What Being a Person Trained to See Feels Like

Trained eyes don’t function like untrained eyes, because they are trained to see more. It is never simply a chair, a website, a ketchup bottle, or a printed word. It is grids and geometry. It is a series of decisions made by someone else. It is technical limitations in a world that inherently hates limitations.

Visual training is a strange process with no expiration date. You are not born with the ability to see. Yes, your system perceives shapes and colors around you, because your biology is built that way. Inherently though, you are blind, because your brain fills in what it wants to see, ignoring everything else.

Growing up with an artist and an art educator for a mother helped me develop my visual skills from a young age. I don’t remember when I started drawing, and I took my first advanced painting class at the age of 13. I would spend days trying to imitate the light play taking place on the faceted surface of a crystal water vase.

Yet, even with that, when I was a freshman art student, I sat in the studio of Jordan University horrified at my own blindness. I could see that the surface of the Venus I was trying to replicate on paper was more curved at the bottom because of the light and shade, but my eye perceived it as straight, because the actual sculpture was straight. I yelled at my brain a lot that semester, going into conversations with myself about the insanity of how humans are built. The brain imagines the way things look based on per-conceived notions, and it’s hard to unimagine. Drawing is actually really easy when you convince your stupid brain to stop seeing on its own. It took a while, but I was eventually successful.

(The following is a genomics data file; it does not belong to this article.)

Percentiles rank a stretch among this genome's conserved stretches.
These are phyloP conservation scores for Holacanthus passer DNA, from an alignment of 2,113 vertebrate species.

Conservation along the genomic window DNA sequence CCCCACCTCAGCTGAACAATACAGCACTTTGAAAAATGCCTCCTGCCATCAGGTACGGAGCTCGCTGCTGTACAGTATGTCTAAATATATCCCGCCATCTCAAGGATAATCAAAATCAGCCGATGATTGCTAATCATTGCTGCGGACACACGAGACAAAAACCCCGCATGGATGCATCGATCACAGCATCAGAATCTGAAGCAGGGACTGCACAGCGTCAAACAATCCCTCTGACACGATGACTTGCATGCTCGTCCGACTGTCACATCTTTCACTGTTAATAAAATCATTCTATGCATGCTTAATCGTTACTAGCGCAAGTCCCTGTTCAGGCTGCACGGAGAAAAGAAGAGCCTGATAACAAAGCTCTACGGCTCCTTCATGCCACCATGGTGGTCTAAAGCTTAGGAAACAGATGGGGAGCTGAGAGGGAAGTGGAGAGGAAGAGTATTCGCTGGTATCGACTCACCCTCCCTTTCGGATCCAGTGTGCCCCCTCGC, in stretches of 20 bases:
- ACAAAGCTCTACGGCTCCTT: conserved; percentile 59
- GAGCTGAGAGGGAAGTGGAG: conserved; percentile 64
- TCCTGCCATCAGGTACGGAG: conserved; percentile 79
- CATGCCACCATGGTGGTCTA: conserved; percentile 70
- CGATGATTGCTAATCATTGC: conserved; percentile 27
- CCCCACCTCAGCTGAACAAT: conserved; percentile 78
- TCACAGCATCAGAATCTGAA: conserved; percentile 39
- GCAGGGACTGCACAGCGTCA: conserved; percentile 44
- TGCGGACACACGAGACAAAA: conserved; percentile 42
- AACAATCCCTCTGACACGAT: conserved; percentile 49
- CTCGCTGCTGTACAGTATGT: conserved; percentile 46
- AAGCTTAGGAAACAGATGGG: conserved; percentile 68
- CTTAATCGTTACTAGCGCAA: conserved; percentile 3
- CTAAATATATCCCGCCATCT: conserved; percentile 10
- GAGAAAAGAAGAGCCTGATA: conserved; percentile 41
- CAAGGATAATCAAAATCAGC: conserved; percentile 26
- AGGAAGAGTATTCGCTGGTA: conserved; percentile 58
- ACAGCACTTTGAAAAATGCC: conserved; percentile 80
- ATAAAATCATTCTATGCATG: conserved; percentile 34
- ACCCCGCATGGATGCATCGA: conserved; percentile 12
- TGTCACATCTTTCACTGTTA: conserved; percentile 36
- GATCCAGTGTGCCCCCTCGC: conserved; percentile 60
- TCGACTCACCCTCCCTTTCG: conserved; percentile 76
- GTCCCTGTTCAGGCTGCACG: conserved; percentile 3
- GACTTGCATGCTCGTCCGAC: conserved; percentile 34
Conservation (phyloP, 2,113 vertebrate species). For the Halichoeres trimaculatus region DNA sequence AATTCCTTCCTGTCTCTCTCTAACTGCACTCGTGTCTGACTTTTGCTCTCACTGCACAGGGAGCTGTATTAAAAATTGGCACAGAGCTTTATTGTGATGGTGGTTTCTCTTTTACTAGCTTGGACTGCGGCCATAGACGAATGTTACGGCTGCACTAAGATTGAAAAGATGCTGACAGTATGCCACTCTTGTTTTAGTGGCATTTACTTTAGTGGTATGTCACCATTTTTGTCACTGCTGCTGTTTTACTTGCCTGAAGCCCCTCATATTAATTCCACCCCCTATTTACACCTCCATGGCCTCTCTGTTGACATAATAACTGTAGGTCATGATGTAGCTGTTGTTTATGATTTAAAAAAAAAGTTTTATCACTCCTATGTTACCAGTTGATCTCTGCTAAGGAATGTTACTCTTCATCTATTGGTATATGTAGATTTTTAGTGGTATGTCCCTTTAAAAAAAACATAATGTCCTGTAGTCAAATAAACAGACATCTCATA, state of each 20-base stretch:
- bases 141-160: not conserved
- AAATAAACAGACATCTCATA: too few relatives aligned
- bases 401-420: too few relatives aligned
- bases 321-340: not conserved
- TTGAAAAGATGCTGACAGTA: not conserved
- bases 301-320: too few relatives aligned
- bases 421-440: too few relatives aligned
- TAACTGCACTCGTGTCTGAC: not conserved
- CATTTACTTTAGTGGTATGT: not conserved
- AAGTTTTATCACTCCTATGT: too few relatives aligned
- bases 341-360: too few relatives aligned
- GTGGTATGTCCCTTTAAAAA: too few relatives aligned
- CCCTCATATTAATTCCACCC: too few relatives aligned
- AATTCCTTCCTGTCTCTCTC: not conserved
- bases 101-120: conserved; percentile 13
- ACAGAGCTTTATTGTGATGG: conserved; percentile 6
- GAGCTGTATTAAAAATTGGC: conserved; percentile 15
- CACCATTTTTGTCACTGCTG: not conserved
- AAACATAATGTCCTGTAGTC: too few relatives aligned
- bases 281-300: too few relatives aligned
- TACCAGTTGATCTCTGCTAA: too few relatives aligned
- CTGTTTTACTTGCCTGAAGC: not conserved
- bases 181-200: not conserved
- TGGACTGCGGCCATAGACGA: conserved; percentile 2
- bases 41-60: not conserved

You are not born with the ability to see. Your eyes don’t see anything. Your brain is the one working.

I am lucky to be able to see how the beveled shadows beneath modal boxes on websites give an impression of depth. I am lucky to be able to see how the serifs on that sign make it more legible from a distance. I am lucky to be able to see that that color isn’t orange at all, it’s actually a combination of cyan, white, and magenta.

Being able to see is poetic. Life becomes much more beautiful, and much more ugly. Start training yourself, because you could be blind right now.

The best way to start training is to add a layer of “why?” to your thought process. Of course, not everything around you is built with intent, but many things are, especially in nature, thanks to evolution. Why is the tree curved like that? Why is the website based on three columns? Why is the poster using that particular typeface? Why does the shadow look like it’s curved?

Why?






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